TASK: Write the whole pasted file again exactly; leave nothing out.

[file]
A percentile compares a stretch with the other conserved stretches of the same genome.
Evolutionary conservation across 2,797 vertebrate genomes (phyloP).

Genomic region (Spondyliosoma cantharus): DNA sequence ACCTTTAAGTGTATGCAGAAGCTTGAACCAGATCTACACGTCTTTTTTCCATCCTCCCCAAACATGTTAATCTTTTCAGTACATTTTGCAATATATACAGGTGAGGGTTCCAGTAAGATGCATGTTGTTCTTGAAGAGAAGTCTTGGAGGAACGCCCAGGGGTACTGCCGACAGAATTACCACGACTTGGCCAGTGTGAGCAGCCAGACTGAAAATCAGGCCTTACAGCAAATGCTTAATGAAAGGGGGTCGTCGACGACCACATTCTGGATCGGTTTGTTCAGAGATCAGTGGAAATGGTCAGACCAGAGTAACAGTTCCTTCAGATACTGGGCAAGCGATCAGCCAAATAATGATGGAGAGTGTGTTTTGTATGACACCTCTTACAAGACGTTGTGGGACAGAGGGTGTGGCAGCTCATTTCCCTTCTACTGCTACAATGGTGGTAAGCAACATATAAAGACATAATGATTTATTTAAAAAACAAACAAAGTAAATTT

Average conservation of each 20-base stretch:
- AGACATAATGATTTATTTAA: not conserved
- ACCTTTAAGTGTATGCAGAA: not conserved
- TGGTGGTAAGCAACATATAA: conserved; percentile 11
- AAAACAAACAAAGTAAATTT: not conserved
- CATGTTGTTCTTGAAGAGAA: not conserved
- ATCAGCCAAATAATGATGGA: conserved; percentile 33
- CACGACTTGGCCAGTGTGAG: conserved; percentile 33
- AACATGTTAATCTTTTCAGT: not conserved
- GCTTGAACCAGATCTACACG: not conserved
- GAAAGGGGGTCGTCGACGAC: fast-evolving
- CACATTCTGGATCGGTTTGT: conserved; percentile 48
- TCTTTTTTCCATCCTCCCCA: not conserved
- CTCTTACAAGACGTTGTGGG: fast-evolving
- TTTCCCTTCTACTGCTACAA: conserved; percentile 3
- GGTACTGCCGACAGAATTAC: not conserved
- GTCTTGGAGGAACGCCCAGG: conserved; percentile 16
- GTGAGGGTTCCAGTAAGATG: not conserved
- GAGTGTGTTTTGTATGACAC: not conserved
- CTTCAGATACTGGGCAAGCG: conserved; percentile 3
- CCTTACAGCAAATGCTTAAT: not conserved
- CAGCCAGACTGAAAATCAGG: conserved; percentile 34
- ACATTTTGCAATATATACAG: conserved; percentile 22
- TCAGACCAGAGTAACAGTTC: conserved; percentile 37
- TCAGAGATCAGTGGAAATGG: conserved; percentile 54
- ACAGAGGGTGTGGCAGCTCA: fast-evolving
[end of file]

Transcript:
A percentile compares a stretch with the other conserved stretches of the same genome.
Evolutionary conservation across 2,797 vertebrate genomes (phyloP).

Genomic region (Spondyliosoma cantharus): DNA sequence ACCTTTAAGTGTATGCAGAAGCTTGAACCAGATCTACACGTCTTTTTTCCATCCTCCCCAAACATGTTAATCTTTTCAGTACATTTTGCAATATATACAGGTGAGGGTTCCAGTAAGATGCATGTTGTTCTTGAAGAGAAGTCTTGGAGGAACGCCCAGGGGTACTGCCGACAGAATTACCACGACTTGGCCAGTGTGAGCAGCCAGACTGAAAATCAGGCCTTACAGCAAATGCTTAATGAAAGGGGGTCGTCGACGACCACATTCTGGATCGGTTTGTTCAGAGATCAGTGGAAATGGTCAGACCAGAGTAACAGTTCCTTCAGATACTGGGCAAGCGATCAGCCAAATAATGATGGAGAGTGTGTTTTGTATGACACCTCTTACAAGACGTTGTGGGACAGAGGGTGTGGCAGCTCATTTCCCTTCTACTGCTACAATGGTGGTAAGCAACATATAAAGACATAATGATTTATTTAAAAAACAAACAAAGTAAATTT

Average conservation of each 20-base stretch:
- AGACATAATGATTTATTTAA: not conserved
- ACCTTTAAGTGTATGCAGAA: not conserved
- TGGTGGTAAGCAACATATAA: conserved; percentile 11
- AAAACAAACAAAGTAAATTT: not conserved
- CATGTTGTTCTTGAAGAGAA: not conserved
- ATCAGCCAAATAATGATGGA: conserved; percentile 33
- CACGACTTGGCCAGTGTGAG: conserved; percentile 33
- AACATGTTAATCTTTTCAGT: not conserved
- GCTTGAACCAGATCTACACG: not conserved
- GAAAGGGGGTCGTCGACGAC: fast-evolving
- CACATTCTGGATCGGTTTGT: conserved; percentile 48
- TCTTTTTTCCATCCTCCCCA: not conserved
- CTCTTACAAGACGTTGTGGG: fast-evolving
- TTTCCCTTCTACTGCTACAA: conserved; percentile 3
- GGTACTGCCGACAGAATTAC: not conserved
- GTCTTGGAGGAACGCCCAGG: conserved; percentile 16
- GTGAGGGTTCCAGTAAGATG: not conserved
- GAGTGTGTTTTGTATGACAC: not conserved
- CTTCAGATACTGGGCAAGCG: conserved; percentile 3
- CCTTACAGCAAATGCTTAAT: not conserved
- CAGCCAGACTGAAAATCAGG: conserved; percentile 34
- ACATTTTGCAATATATACAG: conserved; percentile 22
- TCAGACCAGAGTAACAGTTC: conserved; percentile 37
- TCAGAGATCAGTGGAAATGG: conserved; percentile 54
- ACAGAGGGTGTGGCAGCTCA: fast-evolving